The International Institute of Tropical Agriculture (IITA) in partnership with the Rwanda Agriculture and Animal Resources Development Board (RAB), the International Potato Center (CIP), One Acre Fund (OAF), and the Alliance of Bioversity International and CIAT (the Alliance) are implementing the triadic comparison of technology options (tricot) methodology, to help farmers identify the most suitable crop varieties for the local conditions of their farm. This approach has been used since 2020 to identify novel varieties of potato and cassava preferred by farmers for release.
From 3rd-5th November 2021, tricot partners (IITA, RAB, CIP, OAF, and the Alliance) gathered in Rwanda, to present and discuss the results from the two years of trials and to plan potential next steps for trials and potential mainstreaming of tricot into RAB and OAF. Both RAB and OAF demonstrated interest in a stepped adoption of tricot as part of their variety selection activities.
Elyse Tuyishime (Agricultural Research Specialist at OAF) commented,
“We have been using the Randomized Complete Block Design (RCBD) approach in our field trials, which requires all participants to have the same varieties. Alternatively, the tricot approach uses an incomplete block design, which allows participants to use different varieties. Since working on this project, I have realized that this [tricot] approach is very efficient because a researcher does not conduct the trial; farmers lead the research by planting trials under their normal practices and conditions. Moreover, for RCBD approach, a farmer is passive; therefore, the trials inform primarily a researcher, not a farmer. Yet for tricot approach, a farmer is actively engaged in conducting trials, hence the results inform both the farmer and researcher. Further, the tricot approach is cheaper, as field visits are not necessary, and the approach also facilitates data sharing.”
Tricot trials in Rwanda
Tricot engages farmers as ‘farmer researchers’ in the testing or validation of new crop varieties and other promising technologies. The tricot trials format is very simple for participating farmers: each executes the mini-task of evaluating only three varieties, out of a range to be tested, in their fields under their real farm conditions and usual agricultural practices. The methodology does not specify management practices, simply requesting farmers to treat the plots, as they normally do for their own. The farmer gives their preference to which variety is best and which is worst relative to a suite of traits (e.g. yield, disease resistance, taste, marketability). The methodology works on the premise of external validity to validate varieties.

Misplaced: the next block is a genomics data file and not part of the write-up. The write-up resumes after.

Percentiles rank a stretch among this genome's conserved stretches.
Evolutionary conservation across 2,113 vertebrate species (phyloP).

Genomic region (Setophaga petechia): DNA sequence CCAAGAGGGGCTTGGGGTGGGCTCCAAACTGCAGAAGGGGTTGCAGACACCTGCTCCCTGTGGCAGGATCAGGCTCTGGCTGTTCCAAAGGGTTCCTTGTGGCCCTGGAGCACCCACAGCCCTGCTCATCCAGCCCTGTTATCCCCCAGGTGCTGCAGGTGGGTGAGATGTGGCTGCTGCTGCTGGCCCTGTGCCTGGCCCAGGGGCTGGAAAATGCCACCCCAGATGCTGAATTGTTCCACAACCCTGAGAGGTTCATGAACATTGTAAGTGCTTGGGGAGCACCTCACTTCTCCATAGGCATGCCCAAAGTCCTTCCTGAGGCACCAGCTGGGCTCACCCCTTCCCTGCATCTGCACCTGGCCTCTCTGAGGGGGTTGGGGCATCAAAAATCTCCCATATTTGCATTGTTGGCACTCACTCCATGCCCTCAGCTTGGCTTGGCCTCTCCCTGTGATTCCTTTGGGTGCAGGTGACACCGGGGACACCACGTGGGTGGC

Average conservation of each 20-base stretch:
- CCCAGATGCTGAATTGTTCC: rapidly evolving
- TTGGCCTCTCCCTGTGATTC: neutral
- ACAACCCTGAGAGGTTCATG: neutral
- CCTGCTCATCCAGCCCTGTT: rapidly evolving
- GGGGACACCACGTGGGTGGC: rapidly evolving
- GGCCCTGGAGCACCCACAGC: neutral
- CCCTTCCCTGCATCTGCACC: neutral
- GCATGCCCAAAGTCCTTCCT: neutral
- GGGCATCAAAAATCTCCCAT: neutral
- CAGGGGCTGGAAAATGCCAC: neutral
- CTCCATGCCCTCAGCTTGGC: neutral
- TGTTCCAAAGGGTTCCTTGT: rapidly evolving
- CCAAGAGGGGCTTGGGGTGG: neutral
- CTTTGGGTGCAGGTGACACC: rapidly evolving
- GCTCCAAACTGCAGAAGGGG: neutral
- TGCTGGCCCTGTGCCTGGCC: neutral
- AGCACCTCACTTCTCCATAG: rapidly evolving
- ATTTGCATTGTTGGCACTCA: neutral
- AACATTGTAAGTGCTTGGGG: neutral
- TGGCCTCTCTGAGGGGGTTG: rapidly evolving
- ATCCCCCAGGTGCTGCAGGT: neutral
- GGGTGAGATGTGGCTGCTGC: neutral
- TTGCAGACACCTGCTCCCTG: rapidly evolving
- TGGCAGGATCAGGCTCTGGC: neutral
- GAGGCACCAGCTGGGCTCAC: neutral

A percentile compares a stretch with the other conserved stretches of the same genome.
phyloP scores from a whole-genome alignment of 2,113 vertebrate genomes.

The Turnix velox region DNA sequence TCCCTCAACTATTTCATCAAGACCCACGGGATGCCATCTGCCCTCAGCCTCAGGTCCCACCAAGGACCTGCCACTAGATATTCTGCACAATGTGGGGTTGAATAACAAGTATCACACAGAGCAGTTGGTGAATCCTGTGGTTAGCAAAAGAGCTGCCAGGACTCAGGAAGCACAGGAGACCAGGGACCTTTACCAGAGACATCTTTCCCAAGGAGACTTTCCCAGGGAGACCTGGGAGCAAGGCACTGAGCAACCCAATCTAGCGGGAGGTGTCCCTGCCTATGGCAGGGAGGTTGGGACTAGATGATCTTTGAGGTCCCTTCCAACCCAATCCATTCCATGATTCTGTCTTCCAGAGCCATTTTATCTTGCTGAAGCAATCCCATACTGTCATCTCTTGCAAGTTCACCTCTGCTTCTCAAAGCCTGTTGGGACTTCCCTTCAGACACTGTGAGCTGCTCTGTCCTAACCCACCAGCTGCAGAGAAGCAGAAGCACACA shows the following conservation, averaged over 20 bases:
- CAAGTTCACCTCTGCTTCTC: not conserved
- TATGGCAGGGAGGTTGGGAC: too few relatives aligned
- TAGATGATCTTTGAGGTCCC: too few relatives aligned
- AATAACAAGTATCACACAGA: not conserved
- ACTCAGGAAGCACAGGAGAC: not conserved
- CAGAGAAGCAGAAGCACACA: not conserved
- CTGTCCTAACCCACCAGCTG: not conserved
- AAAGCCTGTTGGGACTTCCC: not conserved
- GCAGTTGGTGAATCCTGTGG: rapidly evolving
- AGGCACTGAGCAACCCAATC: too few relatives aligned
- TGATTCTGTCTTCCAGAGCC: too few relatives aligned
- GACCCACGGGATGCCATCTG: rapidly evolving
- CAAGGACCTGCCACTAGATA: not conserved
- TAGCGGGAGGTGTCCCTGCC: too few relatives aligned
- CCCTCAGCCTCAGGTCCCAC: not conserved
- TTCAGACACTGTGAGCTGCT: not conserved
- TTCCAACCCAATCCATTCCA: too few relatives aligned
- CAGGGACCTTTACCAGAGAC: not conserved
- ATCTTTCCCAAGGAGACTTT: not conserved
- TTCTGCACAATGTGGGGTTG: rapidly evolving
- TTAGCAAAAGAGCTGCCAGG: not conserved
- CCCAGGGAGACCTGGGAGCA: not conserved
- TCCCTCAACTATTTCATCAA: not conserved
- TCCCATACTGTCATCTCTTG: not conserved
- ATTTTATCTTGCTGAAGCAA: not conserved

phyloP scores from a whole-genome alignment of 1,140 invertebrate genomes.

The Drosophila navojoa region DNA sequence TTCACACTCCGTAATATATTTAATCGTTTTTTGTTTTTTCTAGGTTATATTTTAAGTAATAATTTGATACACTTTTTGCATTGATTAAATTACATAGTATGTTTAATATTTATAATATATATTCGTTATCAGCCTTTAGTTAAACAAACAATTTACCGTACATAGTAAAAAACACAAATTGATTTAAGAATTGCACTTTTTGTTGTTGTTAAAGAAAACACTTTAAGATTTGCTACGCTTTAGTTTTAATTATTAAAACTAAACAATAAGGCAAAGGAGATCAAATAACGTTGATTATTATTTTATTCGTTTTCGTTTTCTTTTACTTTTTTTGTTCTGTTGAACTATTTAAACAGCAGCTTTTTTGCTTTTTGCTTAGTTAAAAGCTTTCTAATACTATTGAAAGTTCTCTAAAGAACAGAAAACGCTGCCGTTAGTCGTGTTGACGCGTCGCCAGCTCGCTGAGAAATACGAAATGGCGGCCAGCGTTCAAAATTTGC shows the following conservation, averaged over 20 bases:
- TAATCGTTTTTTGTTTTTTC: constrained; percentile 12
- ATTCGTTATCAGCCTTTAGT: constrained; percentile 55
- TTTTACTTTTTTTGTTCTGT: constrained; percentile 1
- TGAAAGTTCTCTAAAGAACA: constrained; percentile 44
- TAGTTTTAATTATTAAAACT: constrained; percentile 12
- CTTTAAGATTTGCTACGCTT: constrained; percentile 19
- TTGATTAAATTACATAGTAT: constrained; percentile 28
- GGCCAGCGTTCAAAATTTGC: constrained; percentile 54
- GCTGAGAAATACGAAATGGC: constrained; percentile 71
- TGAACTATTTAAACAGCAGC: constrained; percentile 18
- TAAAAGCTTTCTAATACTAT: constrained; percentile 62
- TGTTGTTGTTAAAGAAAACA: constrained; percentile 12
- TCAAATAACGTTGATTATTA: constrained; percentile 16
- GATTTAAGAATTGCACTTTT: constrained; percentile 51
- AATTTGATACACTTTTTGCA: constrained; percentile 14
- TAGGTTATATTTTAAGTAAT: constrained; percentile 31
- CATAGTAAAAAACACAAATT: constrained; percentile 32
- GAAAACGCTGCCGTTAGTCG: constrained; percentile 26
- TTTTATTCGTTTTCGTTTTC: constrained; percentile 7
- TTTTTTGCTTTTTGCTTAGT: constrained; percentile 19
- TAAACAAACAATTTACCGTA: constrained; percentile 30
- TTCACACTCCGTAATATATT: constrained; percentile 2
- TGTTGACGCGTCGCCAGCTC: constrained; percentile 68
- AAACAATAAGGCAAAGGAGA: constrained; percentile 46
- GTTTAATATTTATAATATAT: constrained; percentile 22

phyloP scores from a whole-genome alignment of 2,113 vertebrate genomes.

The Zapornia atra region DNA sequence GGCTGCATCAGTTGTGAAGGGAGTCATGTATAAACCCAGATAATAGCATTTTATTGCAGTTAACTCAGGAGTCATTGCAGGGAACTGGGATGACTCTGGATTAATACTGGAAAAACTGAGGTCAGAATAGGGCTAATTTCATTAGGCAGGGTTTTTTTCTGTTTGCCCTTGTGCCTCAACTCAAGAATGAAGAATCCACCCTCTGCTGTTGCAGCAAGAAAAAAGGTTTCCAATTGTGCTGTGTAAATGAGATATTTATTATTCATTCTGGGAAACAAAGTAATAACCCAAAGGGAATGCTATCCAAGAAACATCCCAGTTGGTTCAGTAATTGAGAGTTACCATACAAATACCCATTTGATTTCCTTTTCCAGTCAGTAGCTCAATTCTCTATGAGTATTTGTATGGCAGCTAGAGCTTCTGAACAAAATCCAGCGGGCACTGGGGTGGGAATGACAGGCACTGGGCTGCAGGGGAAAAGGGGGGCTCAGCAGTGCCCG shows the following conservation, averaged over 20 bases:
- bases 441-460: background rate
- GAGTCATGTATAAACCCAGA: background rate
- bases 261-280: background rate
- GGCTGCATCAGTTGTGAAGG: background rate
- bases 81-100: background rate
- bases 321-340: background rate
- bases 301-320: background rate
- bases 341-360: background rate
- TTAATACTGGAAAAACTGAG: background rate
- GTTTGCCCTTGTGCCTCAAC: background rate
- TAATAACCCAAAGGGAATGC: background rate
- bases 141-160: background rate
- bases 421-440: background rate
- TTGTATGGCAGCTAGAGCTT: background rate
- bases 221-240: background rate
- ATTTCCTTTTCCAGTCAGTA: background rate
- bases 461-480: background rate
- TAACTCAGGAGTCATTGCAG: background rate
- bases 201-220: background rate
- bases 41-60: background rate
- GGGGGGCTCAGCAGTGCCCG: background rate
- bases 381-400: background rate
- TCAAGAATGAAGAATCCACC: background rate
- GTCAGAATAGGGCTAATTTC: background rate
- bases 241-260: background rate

During the course of the project, RAB, OAF, IITA, CIP, and the Alliance researchers have been monitoring the trials through the use of digital tools. Data is collected by phone and recorded through phone-based data collection applications and analysed in ClimMob (tricot’s analytics application). Farmers from Nyamagabe, Nyabihu, Gicumbi participated in the potato trials and Nyanza, Ruhango, Kamonyi and Bugesera in the cassava trials.
The first season of cassava trials were recently harvested, with farmers and researchers measuring the cassava yield together, thus enabling yield comparisons across varieties and agro-ecological zones.
“From the yield that I am seeing right now, taking into consideration that these cassava varieties have only been in the ground for 11 months, yet our local cassava varieties normally mature from 12 to15 months, these varieties are very promising. I think these varieties will increase cassava production in our area, and I have already prepared land to plant these cuttings in the next agricultural season.,” said Daniel Habimana from Kigoma sector, Nyanza district, one of the farmers who evaluated the novel cassava varieties using tricot approach.
The simplicity of tricot allows for it to be used across value chains, not just by producers, but also processors, and consumers. Recently, more than 100 consumers from across Rwanda gave their preferences on potato varieties using the tricot approach. Participants were invited to rank their preference across potato varieties, identifying their favourite in terms of taste, appearance, and other characteristics. The initial results from this exercise highlighted that preferences of consumers were notably different to producers. These results reinforce the need for a full value-chain analysis of varieties before they are recommended for release.
The current phase of the project concludes in Rwanda in December 2021. Despite this, the benefits of the tricot approach are evident by both RAB and OAF showing interest in gradually adopting it for their variety selection research. Further to this, the Bill and Melinda Gates Foundation recently approved a pan-African project that will see these activities continue in Rwanda.